The only people more excited about this year’s crop of talented freshmen who litter the college basketball world than the fans are those involved with the NBA teams that get the privilege of drafting them.
While there can only be one No. 1 pick in the NBA draft and one National Freshman of the Year (and perhaps National Player of the Year), each conference will give out some hardware to its top newcomer.
Read on to see who will take home Freshman of the Year honors in each of the six “power” conferences in 2013-14.
Andrew Wiggins received all of the preseason praise and accolades before the season started, but Jabari Parker may just be the better overall player.
Duke’s go-to option is one of the best stat-sheet stuffers in the entire nation. He is averaging 22 points, eight rebounds, nearly two blocks and more than a steal a night while shooting 55 percent from the field and 47 percent from behind the three-point line. He is a matchup nightmare thanks to his length, versatility and athleticism and will give the rest of the ACC fits once conference play begins.
It helps Parker’s cause for Freshman of the Year in the ACC that he plays for Duke and will be in the national spotlight all season, but he is clearly one of the most talented players in the country. Don’t be surprised if his name is called before everyone else’s on draft day.
It says something about how far the Big East has fallen that in a year with so many talented freshmen, there aren’t very many instant-impact recruits in this league.
Rysheed Jordan was expected to be an exception, though, and lead St. John’s from the moment he stepped on campus. Instead, he was given a suspension for an early-season game and hasn’t performed up to expectations in the young campaign.
Fortunately for St. John’s and its fans, there is still plenty of time for Jordan to turn things around. He is currently averaging five points, three assists and a steal per game on only 25 percent shooting, but his overall talent, quickness and distributing abilities will begin to shine through when he receives more playing time.
Whether he is still in the doghouse or not for the suspension is up for debate, but assuming Jordan sees the court for more than 16 minutes a game in Big East play, he will be the conference’s top freshman.
Amid all of the Jabari Parker, Andrew Wiggins and Julius Randle hype, not enough people are paying attention to Noah Vonleh at Indiana.
The Hoosiers lost two early games and are still trying to find their way with no Victor Oladipo and Cody Zeller on the sidelines, but Vonleh has been a definitive bright spot. He is averaging 13 points, 10 rebounds, a block and better than a steal a game despite only seeing the floor for 23 minutes a night.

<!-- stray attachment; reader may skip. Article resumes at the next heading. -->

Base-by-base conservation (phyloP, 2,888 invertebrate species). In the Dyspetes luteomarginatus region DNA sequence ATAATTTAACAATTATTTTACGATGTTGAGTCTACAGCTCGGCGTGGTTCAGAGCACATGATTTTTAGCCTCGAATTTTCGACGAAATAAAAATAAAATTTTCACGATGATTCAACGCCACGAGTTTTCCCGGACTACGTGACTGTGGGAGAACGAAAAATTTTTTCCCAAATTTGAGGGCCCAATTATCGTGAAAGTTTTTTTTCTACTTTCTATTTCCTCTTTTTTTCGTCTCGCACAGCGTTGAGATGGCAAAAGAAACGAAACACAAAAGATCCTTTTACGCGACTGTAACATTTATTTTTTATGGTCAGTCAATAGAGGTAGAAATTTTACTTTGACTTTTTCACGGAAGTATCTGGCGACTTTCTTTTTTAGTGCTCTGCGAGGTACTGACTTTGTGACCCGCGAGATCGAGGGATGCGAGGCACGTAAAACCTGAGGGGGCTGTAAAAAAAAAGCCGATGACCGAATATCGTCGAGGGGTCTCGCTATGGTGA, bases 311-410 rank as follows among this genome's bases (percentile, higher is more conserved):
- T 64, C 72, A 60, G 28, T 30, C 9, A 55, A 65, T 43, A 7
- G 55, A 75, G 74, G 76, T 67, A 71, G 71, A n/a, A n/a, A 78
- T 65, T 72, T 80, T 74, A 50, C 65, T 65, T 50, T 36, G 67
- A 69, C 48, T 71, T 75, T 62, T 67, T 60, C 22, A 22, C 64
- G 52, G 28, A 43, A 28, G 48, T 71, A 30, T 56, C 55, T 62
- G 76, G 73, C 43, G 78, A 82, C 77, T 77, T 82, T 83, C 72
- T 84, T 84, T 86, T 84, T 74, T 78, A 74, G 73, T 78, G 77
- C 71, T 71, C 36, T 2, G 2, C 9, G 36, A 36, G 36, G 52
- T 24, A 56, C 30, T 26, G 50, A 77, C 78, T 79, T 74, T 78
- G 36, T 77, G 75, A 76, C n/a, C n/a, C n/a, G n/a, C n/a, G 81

If his numbers were extrapolated to a full 40 minutes, Vonleh would be posting eye-popping stats on a regular basis.
Vonleh is a beast in the paint, which will be critical in physical Big Ten play, and will take home the league’s top freshman honor over stiff competition.
Andrew Wiggins has received some criticism in the early going, but much of it is only because the bar was set so ridiculously high for him before the season started that perhaps only Michael Jordan himself could have exceeded expectations.
Kansas is struggling right now after losing to Villanova, Florida and Colorado, but Wiggins is still the most talented freshman in the Big 12 and will have no issues taking home the Freshman of the Year award. He is averaging a team-high 16 points, six rebounds and one steal a game behind better than 50 percent shooting from the field.
Those types of numbers would draw praise if they came from almost anywhere else. The hype may have been a bit premature and hyperbolic, but Wiggins is recognized across the country for a reason.
Look for Wiggins to challenge for National Freshman of the Year by season’s end as he continues to develop and improve with more seasoning.
Arizona is loaded across the board, which is a primary reason it is the No. 1 team in the country. Players like Nick Johnson and Brandon Ashley have been terrific, but by season’s end, Aaron Gordon will be the one holding up the Pac-12 Freshman of the Year trophy.
Gordon is an athletic specimen along the lines of a Blake Griffin. He can jump out of the gym, rebound with almost anyone and score on the low post. He will continue to improve the more he plays, which is a scary proposition for opposing coaches.
Gordon is averaging 12 points and nine rebounds a night. Much like Griffin, he is a liability on the free-throw line, but that won’t stop him from being the best newcomer in the Pac-12 considering his amount of talent and the opportunities he will have to shine against difficult competition.
The Champions Classic was marketed as a showdown between the nation’s top-ranked teams (Kentucky and Michigan State) and the nation’s top-ranked freshmen (Jabari Parker and Andrew Wiggins), but it was the Wildcats’ Julius Randle that stole the show even in defeat.
Since posting 27 points and 13 rebounds against the Spartans’ physically intimidating front line, Randle has continued to dominate almost everyone he has gone up against. He is averaging 18 points and 12 rebounds a night, shooting 54 percent from the field and is a solid free-throw shooter.
The SEC is once again weak outside of Kentucky and Florida, which means Randle could post even better numbers in conference play. There won’t be a frontcourt he goes up against that is better than Michigan State’s, and we saw what happened that day.
Follow and interact with Bleacher Report writer Scott Polacek on Twitter @ScottPolacek.